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Stopping antisemitism needs more than a successful rally

The “March for Israel” in Washington, D.C., was a great response to pro-Hamas mobs. But ending the source of a rising tide of Jew-hatred requires opposing the woke ideology that created it.

Nearly 300,000 people attended the "March for Israel" rally on the National Mall in Washington, D.C., on Nov. 14, 2023. Photo by Shay Shohat/Flash90.
Nearly 300,000 people attended the "March for Israel" rally on the National Mall in Washington, D.C., on Nov. 14, 2023. Photo by Shay Shohat/Flash90.
Jonathan S. Tobin
Jonathan S. Tobin is editor-in-chief of JNS (Jewish News Syndicate). Follow him @jonathans_tobin.

After the Hamas atrocities on Oct. 7, followed by more than a month of antisemitic rallies and incidents including violence against Jews on the streets of American cities and on college campuses, American Jewry needed a feel-good moment. And that is exactly what the Nov. 14 “March for Israel” on the National Mall in Washington, D.C., provided.

Attended by as many as 300,000 people, the rally was the largest pro-Israel event in American history and offered a contrast to the smaller anti-Israel mass protest that took place in Washington the previous week, held to show support for a ceasefire that would allow Hamas to get away with mass murder and its modus operandi of wiping Israel from the map. Unlike that event, by all accounts, there was no violence, vandalism, arrests, thuggish wearing of masks to conceal the identities of the attendees, anti-Americanism or chants for the mass slaughter of other groups. The presence of leaders on both sides of the aisle—congressional Democrats and Republicans—as well as a representative of the Biden administration also showed that Israel and the Jewish community retain the support of America’s political establishment, even if that’s no longer true for a considerable segment of the Democrats, including its future leaders.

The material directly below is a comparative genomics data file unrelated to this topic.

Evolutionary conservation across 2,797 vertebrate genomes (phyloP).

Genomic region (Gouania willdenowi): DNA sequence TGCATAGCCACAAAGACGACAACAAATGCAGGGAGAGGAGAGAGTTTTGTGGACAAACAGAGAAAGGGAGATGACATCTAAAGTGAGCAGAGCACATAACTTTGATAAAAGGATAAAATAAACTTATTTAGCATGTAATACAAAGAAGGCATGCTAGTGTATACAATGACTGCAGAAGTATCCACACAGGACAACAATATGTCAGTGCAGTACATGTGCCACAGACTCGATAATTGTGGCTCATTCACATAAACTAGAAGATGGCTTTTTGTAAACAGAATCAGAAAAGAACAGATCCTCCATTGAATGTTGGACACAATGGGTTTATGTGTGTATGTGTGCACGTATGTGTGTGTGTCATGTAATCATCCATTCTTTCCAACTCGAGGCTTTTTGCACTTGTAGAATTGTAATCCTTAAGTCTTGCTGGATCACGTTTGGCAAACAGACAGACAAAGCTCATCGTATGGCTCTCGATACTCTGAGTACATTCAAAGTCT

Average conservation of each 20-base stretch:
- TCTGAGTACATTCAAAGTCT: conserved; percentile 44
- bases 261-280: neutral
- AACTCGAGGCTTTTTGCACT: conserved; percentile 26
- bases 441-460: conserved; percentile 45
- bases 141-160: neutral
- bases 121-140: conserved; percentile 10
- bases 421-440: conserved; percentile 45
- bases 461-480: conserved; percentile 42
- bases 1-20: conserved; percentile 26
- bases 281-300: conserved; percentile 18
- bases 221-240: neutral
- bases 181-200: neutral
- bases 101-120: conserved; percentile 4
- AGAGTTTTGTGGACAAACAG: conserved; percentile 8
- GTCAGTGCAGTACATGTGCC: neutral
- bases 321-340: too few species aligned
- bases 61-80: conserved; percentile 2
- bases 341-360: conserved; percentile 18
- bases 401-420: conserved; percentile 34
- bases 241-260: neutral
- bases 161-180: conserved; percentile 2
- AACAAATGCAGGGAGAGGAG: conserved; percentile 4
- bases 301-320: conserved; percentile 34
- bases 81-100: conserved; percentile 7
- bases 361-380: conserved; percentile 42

Though the rally provided a powerful example of the strength of the pro-Israel community and the refusal of Jews to be silent in the face of antisemitism, by itself it is an insufficient response to a much larger problem. Unless Jews and supporters of Israel of all faiths attack the source of the surge in Jew-hatred, the rally will have accomplished nothing.

What’s needed are not just expressions of solidarity with the Jewish state, calls for the return of the hostages or even the necessary opposition to calls for a ceasefire to the military operation begun by Israel following the mass murders of its citizens. The only way to deal with the rising tide of Jew-hatred is a concerted effort to roll back the conquest of American institutions by toxic theories about intersectionality and critical race theory, which have provided a permission slip to the post-Oct. 7 surge in antisemitism.

At no point in living memory have Jews felt as vulnerable and isolated as they have been in the last weeks as mobs in cities and at the country’s elite academic institutions rallied in favor of the Hamas slogan “from the river to the sea.” That means wiping Israel off the map and the genocide of its population. This shocking response of the political left and Muslim Americans to the largest mass slaughter of Jews since the Holocaust created a massive uptick in violence against Jews, along with the demonization of the one Jewish state on the planet. This animus has made itself felt in a variety of ways including the fact that certain bus drivers refused to drive Jewish rally-goers to the march site.

Yet acknowledging this reality requires an understanding of what could possibly have created a constituency for Hamas and its genocidal goals. Why do leftists bear such animus for Israel—which, by contrast, is a bastion of the liberal societal values they purportedly uphold, as well as a remarkable success story in settling displaced Jewish refugees from around the world? Add to that its enormous contributions to science and technology that have been sought internationally, including by Arab countries. And how could such a vile, regressive movement as Hamas, coupled with other variants of Palestinian nationalism and Islamist ideology that stand in opposition to everything that American progressives claim to hold dear, such as the rights of women and gays, become a cause embraced by the American left?